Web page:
Oil spilled by the Exxon Valdez 17 years ago extends farther into Alaska's tidal waters than previously thought and could be causing long-term harm to wildlife, a study concludes.
Research chemist Jeffrey Short and colleagues at the National Marine Fisheries Service in Juneau concluded that oil was found between the high- and low-tide lines where predators such as sea otters and sea ducks may encounter it while disturbing sediment in search of prey.
"This study shows that it is very plausible that exposure to Exxon Valdez oil is having a material impact on many shore-dwelling animals and is contributing to their slow recovery in some parts of Prince William Sound," Short said in a statement.
The study is to be published in the June 15 edition of Environmental Science & Technology, the journal of the American Chemical Society.
Exxon Mobil Corp. spokesman Mark Boudreaux said that more than 350 studies done by independent academics have not found significant, lingering impact on species as a result of the spill.
"We believe that the sound has recovered, is healthy and is thriving," he said.
Short and his colleagues focused their research on Knight Island about 40 miles southwest of the spill site and squarely in the path of the heavy ooze that flowed from the damaged oil tanker.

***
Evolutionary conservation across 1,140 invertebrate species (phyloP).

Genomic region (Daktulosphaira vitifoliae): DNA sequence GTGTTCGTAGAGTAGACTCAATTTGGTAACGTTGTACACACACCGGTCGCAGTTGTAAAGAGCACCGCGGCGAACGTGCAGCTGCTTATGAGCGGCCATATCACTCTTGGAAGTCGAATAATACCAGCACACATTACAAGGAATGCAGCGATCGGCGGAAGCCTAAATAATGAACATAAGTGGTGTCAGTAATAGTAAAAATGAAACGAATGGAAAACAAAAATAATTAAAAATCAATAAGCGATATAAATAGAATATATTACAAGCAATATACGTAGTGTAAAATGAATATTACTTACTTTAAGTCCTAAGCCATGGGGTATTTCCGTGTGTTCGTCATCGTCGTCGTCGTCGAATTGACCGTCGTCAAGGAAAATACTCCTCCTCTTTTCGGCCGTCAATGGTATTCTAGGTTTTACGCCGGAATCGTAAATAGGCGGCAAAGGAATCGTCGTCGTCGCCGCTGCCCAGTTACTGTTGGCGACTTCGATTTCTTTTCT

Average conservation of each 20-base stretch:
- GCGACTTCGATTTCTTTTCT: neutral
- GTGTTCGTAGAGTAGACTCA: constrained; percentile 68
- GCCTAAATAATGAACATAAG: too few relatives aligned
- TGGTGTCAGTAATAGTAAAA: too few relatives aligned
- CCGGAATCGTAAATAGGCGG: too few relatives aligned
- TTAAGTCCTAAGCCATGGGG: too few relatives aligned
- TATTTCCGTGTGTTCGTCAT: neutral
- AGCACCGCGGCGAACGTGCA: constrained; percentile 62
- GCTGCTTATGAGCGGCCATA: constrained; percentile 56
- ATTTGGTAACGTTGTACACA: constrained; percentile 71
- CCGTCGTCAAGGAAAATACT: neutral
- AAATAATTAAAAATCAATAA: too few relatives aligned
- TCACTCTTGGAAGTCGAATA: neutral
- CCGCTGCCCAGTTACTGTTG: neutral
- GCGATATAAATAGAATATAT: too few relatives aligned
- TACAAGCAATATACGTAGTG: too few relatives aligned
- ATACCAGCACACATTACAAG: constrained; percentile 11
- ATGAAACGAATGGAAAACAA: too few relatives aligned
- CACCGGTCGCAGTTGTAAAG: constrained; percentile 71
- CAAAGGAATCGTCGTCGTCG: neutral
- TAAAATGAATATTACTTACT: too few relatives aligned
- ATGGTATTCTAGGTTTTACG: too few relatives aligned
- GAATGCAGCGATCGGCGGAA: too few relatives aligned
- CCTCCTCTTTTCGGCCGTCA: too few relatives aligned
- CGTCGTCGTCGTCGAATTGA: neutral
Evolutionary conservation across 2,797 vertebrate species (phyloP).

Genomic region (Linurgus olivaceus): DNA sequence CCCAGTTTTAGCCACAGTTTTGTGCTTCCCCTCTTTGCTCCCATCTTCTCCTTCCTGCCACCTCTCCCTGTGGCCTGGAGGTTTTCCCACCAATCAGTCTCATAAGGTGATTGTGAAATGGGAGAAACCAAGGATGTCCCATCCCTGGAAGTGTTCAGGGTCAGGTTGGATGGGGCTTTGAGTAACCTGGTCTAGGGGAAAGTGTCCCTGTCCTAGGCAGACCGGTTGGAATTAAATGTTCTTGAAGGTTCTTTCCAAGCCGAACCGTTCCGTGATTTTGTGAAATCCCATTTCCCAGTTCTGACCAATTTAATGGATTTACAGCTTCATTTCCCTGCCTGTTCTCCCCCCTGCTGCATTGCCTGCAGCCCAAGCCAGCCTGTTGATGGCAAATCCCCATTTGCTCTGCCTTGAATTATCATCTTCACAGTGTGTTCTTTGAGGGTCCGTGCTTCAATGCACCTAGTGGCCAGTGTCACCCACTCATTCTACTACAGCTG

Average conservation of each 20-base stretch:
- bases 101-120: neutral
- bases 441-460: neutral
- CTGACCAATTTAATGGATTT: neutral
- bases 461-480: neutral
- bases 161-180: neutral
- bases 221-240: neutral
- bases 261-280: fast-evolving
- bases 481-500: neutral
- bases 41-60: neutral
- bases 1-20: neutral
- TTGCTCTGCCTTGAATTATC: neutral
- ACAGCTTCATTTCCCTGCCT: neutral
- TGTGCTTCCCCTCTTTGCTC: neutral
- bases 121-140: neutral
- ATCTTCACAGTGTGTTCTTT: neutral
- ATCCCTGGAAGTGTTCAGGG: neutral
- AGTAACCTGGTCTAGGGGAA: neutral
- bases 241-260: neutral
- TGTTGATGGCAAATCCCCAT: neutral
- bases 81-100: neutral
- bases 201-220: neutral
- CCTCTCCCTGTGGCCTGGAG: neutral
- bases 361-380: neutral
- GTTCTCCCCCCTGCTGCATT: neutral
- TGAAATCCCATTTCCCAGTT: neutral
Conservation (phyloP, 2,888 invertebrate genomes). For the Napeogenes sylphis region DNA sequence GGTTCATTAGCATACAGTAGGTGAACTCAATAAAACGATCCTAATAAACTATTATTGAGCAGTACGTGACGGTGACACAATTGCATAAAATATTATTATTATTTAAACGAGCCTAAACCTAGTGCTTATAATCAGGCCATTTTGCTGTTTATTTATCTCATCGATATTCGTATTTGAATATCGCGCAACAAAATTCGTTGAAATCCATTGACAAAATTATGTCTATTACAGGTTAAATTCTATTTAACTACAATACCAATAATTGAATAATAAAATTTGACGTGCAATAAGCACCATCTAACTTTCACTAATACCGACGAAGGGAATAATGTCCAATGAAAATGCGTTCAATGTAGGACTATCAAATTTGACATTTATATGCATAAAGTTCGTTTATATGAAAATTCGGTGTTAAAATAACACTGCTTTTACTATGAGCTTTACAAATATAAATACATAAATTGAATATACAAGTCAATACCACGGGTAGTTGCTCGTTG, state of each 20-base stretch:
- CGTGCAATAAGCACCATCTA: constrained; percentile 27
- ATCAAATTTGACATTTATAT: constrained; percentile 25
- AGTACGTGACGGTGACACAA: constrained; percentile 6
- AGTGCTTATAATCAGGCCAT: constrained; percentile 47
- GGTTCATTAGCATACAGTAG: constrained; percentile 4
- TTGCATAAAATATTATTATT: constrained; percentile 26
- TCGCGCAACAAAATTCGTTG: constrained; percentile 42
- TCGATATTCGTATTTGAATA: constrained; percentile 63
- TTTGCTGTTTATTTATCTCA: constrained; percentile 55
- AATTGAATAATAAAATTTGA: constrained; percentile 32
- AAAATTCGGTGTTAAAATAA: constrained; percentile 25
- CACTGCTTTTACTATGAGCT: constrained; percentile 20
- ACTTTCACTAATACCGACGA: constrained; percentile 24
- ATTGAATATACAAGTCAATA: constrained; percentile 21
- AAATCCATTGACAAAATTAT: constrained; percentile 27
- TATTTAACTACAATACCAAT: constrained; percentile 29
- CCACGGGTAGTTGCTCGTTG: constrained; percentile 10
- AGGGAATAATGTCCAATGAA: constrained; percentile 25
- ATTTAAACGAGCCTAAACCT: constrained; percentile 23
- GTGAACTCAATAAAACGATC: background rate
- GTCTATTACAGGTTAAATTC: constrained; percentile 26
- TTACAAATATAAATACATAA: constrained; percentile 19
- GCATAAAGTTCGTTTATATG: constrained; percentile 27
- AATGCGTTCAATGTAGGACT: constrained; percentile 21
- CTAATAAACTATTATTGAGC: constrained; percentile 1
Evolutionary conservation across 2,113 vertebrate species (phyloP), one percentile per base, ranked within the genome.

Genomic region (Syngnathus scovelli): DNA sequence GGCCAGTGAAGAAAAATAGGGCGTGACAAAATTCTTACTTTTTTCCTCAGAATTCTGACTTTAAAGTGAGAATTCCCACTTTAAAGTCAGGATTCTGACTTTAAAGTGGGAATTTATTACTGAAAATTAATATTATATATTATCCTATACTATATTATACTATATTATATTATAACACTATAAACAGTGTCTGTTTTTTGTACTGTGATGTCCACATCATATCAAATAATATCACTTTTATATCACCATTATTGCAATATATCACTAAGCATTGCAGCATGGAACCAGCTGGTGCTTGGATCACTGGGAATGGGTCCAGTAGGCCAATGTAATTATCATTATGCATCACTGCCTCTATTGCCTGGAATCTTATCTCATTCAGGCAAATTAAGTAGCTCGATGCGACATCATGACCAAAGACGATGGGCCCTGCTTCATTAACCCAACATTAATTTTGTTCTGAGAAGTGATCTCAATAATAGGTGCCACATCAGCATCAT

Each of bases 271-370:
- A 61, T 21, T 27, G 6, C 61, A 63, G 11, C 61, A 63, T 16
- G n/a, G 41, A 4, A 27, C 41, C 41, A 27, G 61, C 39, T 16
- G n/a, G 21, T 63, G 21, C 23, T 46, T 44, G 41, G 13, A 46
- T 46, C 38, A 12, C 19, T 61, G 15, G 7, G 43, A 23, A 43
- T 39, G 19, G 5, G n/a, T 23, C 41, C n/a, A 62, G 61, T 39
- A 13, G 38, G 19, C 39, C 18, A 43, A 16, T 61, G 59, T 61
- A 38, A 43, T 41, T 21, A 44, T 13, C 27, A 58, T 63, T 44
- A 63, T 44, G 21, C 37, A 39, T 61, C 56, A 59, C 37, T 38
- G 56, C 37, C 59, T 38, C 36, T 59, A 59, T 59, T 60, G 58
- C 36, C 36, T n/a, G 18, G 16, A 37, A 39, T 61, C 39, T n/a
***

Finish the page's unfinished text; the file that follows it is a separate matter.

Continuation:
They found Exxon Valdez oil buried in sand and silt that only becomes dry during the lowest tides and is prime feeding ground for sea otters, ducks and other wildlife.
The Exxon Valdez ran aground March 24, 1989, spilling 11 million gallons and soiling more than 1,200 miles of rocky beach. The spill was the largest in U.S. history.
Exxon estimated it paid $3 billion in cleanup costs, government settlements, fines and compensation.
In a 1991 civil settlement, the company agreed to pay $900 million over a 10-year period ending in 2001. However, a "reopener" provision created a window in which the state and federal governments could claim up to an additional $100 million.
Dozens of people have spoken at emotional hearings this year, urging officials to file a claim for additional damages before the June 1 deadline to apply.
"We find the timing interesting, that the study has been released for peer review two weeks before the deadline for the decision to notify Exxon Mobil of an intention to request a reopener of the settlement," Boudreaux said.
Copyright © 2006 The Associated Press